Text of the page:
If I had my counselor's hat on, which I do, I'd say:
1) Make sure that the person you love knows how damaging cheating is to a relationship by having them read a book by one of the top relationship researchers/experts like Sue Johnson or John Gottman (there are many harmful relationship books out there to avoid).
You and your partner must have realistic expectations about how and why a long term relationship works and learn about the basic relationship maintenance skills that keep one going.
2) Cheating happens when a partner dosen't know how and why healthy relationships work or because they have core-relationship needs that are not being met. Learning how to hear and meet their needs may be indicated.
3) If the person is someone you really love, attend 7 or so, sessions of evidence-based couples counseling (EFT Couples Counseling is the best in the world).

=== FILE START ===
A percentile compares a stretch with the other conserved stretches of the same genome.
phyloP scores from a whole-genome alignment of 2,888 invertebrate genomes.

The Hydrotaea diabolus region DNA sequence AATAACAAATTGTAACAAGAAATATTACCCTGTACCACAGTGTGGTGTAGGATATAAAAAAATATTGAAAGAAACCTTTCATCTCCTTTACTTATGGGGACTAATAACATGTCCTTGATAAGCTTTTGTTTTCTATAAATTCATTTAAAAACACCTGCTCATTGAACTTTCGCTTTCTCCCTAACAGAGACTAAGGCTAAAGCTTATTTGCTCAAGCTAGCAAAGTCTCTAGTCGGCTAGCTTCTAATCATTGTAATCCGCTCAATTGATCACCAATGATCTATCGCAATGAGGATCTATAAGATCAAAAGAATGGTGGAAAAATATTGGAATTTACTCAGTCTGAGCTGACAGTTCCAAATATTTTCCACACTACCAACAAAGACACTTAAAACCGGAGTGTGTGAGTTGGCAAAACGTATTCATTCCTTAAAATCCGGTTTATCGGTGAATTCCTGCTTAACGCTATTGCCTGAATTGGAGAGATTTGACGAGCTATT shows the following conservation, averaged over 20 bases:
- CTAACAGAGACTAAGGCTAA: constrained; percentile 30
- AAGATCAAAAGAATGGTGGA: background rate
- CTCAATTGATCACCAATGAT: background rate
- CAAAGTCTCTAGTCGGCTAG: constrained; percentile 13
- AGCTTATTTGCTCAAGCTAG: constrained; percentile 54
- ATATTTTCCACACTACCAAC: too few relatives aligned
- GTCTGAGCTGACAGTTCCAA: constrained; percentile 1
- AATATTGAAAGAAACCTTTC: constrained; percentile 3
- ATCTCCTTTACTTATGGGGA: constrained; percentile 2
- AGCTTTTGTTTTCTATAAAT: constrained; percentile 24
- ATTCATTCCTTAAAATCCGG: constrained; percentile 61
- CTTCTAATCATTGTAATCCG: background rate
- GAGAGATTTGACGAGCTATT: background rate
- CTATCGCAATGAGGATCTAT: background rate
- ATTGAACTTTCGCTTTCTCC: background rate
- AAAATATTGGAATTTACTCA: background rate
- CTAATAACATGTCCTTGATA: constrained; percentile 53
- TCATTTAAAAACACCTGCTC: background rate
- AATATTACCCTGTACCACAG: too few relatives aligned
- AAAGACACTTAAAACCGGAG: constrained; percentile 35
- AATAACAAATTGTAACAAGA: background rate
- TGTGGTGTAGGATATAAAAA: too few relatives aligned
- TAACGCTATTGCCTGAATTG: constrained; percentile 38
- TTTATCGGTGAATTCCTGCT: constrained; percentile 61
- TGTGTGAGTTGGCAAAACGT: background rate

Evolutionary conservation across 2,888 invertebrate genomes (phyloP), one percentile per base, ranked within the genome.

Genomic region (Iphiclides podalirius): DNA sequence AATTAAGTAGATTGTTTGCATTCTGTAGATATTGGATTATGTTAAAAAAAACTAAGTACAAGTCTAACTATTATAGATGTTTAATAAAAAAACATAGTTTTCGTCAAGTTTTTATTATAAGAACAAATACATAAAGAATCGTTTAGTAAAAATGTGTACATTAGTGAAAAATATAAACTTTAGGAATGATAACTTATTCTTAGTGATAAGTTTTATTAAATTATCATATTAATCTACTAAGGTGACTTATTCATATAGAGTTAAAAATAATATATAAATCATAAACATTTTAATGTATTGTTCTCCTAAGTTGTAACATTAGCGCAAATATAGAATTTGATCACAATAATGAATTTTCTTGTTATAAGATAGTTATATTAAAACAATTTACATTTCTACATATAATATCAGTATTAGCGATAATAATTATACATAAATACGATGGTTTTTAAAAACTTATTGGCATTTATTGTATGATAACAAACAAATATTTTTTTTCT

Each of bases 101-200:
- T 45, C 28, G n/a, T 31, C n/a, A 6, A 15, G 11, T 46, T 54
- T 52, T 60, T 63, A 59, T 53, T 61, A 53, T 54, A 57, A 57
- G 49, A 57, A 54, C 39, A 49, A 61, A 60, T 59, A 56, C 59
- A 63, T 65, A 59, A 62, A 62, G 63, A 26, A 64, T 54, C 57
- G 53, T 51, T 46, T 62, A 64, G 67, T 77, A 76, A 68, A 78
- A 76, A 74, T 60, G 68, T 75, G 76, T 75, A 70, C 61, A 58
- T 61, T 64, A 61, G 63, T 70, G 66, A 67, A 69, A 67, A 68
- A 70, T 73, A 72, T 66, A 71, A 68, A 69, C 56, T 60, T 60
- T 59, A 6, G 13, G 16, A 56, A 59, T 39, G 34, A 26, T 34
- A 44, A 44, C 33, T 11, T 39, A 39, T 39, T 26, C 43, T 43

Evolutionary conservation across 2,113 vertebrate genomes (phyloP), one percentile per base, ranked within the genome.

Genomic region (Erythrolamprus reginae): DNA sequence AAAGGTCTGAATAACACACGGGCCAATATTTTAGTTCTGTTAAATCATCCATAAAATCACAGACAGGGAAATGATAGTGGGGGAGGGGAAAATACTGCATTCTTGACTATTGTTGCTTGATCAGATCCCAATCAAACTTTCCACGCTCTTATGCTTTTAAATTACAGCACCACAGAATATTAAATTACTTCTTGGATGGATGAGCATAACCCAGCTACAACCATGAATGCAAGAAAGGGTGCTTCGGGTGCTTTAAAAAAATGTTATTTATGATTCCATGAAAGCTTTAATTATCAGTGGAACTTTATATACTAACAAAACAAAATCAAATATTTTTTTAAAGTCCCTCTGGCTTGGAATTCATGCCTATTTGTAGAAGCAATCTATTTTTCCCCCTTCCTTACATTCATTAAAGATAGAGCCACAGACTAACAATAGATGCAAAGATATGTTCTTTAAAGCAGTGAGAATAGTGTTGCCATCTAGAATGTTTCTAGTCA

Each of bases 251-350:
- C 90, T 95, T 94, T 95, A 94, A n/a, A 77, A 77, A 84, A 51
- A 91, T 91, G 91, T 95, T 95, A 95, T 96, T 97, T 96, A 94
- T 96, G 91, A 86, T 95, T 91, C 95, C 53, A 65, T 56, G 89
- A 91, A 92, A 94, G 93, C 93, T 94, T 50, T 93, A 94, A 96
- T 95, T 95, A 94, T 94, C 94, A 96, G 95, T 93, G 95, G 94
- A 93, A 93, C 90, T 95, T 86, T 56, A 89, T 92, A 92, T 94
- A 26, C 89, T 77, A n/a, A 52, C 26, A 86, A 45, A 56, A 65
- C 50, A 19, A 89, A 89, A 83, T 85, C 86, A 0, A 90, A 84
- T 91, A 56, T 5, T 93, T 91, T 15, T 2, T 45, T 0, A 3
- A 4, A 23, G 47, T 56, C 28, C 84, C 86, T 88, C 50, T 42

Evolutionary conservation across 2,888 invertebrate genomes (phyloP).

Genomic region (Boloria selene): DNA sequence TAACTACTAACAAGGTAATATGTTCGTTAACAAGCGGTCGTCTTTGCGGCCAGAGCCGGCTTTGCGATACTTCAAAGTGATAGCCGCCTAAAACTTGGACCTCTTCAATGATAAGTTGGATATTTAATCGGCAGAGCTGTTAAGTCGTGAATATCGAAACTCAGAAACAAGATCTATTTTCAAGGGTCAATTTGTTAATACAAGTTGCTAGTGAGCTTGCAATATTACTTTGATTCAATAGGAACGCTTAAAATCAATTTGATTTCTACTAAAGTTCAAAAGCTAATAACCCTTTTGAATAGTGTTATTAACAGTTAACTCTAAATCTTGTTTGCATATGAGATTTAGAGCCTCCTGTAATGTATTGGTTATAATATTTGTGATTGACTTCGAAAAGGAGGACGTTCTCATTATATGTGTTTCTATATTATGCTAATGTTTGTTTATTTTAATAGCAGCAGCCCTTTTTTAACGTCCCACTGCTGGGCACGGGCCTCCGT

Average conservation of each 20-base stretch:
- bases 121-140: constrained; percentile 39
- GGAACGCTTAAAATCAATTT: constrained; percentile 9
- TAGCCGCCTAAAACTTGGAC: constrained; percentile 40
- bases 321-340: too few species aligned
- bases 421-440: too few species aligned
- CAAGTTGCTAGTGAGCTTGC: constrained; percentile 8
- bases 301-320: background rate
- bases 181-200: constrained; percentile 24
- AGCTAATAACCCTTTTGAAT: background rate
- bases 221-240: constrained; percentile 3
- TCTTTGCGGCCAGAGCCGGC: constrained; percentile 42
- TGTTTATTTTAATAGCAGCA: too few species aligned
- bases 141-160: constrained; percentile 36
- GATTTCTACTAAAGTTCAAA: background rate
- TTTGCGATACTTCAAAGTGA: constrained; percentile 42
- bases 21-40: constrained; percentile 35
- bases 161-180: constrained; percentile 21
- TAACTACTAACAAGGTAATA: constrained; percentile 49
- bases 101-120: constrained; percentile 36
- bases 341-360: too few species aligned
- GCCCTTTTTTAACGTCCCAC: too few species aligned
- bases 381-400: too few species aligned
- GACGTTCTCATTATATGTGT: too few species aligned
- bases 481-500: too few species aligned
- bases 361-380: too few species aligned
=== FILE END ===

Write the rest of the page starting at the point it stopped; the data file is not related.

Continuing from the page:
As with my book recommendation above, don't waist your time with couples counseling that is not supported by strong empirical evidence. It's like the difference between taking an FDA tested medication and one that is not tested.
There's always an exception to the rule here. If you know of a relationship counselor or pastoral counselor etc who has really worked effectively with couples, you may consider working with them as well.
A properly trained couples counselor will have the knowledge, skills and experience, to either help you repair the relationship in as few as 5-7 sessions or identify problems and provide/support and alternative strategies best suited to the problem.